And the answer is… a KERIS! Gavin mentioned that the keris might have originated from Malaysia, based on the carvings on the keris itself.

Typically, a keris’ handle would be made of wood, gold, silver or even ivory (yes, elephant’s tusk) but the handle of the keris found in the Towy River was made of wood with some copper-like material and… uh… bone!? It was apparently carved in the shape of a bird too.

“The wooden handle has survived, which would normally be expected to rot away and there is bone or ivory, I’m not sure which, that would have expected to decay.” – Gavin told The Independent.

But wait, how did it end up in Wales out of all places??

 

A Malay sailor might have accidentally dropped the keris in the river

Gavin actually came up with two possible theories as to how the keris might have ended up in Towy river. The first theory was that it was probably used as a murder weapon.

“There is always the possibility of a more sinister explanation. Could it be a murder weapon that was tossed into the river many many years ago?” – Gavin theorised, Daily Mail UK.

Although Gavin found this theory interesting, he also came up with another, more possible theory which was that it might have fallen off a boat… or a sailor might have been a bit clumsy and accidentally dropped it into the river. And this may be possible since Carmarthen was a well known port a long time ago.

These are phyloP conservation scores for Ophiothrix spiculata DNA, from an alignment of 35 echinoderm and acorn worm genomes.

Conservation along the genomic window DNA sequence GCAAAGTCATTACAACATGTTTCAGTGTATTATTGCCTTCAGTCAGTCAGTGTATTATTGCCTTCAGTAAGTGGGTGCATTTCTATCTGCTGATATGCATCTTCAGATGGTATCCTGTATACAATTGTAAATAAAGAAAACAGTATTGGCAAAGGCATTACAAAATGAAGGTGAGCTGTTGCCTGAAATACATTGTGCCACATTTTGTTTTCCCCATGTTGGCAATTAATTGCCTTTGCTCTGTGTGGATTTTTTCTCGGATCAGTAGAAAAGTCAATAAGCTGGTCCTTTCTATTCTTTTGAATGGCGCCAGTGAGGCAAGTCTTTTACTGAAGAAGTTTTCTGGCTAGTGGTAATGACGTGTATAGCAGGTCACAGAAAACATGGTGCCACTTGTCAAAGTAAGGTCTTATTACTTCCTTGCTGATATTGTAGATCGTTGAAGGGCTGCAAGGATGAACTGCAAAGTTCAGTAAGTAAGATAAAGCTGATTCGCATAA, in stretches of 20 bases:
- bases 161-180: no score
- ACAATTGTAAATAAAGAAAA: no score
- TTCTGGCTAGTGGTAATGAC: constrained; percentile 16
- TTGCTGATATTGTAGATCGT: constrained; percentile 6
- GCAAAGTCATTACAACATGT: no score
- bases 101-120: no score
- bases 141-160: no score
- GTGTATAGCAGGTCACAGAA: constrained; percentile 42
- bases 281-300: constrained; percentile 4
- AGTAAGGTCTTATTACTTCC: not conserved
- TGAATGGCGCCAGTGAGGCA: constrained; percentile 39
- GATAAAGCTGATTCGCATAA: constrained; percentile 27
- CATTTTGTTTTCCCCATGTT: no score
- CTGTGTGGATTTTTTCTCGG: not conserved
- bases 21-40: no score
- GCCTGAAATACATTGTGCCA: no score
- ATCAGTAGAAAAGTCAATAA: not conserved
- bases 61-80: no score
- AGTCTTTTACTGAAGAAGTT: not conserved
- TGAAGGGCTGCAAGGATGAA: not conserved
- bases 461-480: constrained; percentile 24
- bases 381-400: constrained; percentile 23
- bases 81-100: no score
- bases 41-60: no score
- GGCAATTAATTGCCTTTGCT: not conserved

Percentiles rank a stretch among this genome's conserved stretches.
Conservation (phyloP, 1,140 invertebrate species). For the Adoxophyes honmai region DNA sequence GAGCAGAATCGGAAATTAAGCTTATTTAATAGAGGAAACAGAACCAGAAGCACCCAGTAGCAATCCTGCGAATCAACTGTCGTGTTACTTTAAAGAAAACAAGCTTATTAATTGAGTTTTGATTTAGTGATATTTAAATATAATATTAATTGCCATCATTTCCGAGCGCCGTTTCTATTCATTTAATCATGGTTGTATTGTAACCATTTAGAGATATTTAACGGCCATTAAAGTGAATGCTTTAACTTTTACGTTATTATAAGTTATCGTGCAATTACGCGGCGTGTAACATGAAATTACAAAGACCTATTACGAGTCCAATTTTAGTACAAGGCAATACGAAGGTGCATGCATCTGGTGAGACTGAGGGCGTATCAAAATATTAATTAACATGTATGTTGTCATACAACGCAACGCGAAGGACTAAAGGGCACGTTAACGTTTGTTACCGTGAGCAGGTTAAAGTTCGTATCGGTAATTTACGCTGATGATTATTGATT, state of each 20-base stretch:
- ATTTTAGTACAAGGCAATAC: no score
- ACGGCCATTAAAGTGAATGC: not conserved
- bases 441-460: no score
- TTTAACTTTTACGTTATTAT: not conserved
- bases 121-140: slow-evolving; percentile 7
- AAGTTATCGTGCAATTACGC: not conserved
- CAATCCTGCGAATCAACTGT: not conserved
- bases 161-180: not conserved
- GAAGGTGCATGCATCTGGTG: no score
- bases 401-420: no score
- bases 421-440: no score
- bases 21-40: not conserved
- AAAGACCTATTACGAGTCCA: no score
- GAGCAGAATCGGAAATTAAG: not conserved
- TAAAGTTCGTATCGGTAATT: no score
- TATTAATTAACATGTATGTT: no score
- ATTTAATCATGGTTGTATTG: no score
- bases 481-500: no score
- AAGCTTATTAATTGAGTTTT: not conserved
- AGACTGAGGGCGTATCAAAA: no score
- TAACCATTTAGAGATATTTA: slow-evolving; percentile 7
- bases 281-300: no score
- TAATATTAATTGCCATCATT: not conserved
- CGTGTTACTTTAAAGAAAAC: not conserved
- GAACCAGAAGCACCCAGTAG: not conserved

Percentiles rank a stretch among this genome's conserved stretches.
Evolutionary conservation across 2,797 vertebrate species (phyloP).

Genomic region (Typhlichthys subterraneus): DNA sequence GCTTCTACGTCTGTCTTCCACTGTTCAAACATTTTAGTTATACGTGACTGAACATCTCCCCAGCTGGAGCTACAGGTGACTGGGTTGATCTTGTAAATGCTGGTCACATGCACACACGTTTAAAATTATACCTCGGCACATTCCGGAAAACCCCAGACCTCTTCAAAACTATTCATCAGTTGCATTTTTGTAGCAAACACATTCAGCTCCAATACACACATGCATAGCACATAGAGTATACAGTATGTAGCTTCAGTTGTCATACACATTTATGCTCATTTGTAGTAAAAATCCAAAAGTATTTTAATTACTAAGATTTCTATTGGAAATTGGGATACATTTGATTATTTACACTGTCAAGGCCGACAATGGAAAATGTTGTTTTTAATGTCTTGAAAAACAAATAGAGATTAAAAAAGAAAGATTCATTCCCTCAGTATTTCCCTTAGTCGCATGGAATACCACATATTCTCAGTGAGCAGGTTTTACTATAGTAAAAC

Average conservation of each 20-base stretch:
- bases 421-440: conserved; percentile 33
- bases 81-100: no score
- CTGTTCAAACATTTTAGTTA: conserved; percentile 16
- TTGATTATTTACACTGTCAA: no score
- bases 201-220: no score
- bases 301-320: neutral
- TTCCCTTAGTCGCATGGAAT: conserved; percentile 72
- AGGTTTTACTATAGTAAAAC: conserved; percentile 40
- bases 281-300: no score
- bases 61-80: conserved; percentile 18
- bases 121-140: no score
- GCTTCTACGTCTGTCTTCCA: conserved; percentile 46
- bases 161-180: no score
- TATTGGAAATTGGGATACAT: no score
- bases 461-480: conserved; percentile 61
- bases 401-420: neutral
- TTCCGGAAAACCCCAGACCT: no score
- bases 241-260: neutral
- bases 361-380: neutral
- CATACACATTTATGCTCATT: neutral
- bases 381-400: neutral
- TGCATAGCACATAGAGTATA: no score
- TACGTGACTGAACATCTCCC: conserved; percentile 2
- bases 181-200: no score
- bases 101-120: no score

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Just to give you a clearer picture as to where Towy River is, it is actually located somewhere between Carmarthen (the port) and Bristol (where the ships come from). So, boats that came in from Bristol would have sailed on Towy River to get to the port lor.

Carmarthen port, approximately in 1990. Img from carmarthentowncouncil.gov.uk

Carmarthen port, approximately in 1990. Img from carmarthentowncouncil.gov.uk

And the Malays have reportedly been traveling the world as early as 1519, with Enrique of Melaka possibly being the first man to have traveled the world. We mentioned ‘possibly’ because it is a theory and you can read more about it here.

Although the Malays were more commonly known as fishermen who also knew how to build and fix boats, they were also known to be traders. According to Mohd Yusoff Abdullah, former Director of the Terengganu museum, the Malays brought cinnamon bark to trade.

“The Malays were originally maritime people, they traveled all over the place because of trade. They were already known in New York in 1885 as the sea nomads. But when the steel ships came, they lost.” – Prof Emeritus Tan Sri Dr Khoo Kay Kim.

In fact, Malay sailors used to live in the Welsh capital of Cardiff (yes, the football team owned by Tan Sri Vincent Tan) before moving to the UK, where the Malay Sailors Club could be found.

 

But there’s another Malaysian artifact found in Wales!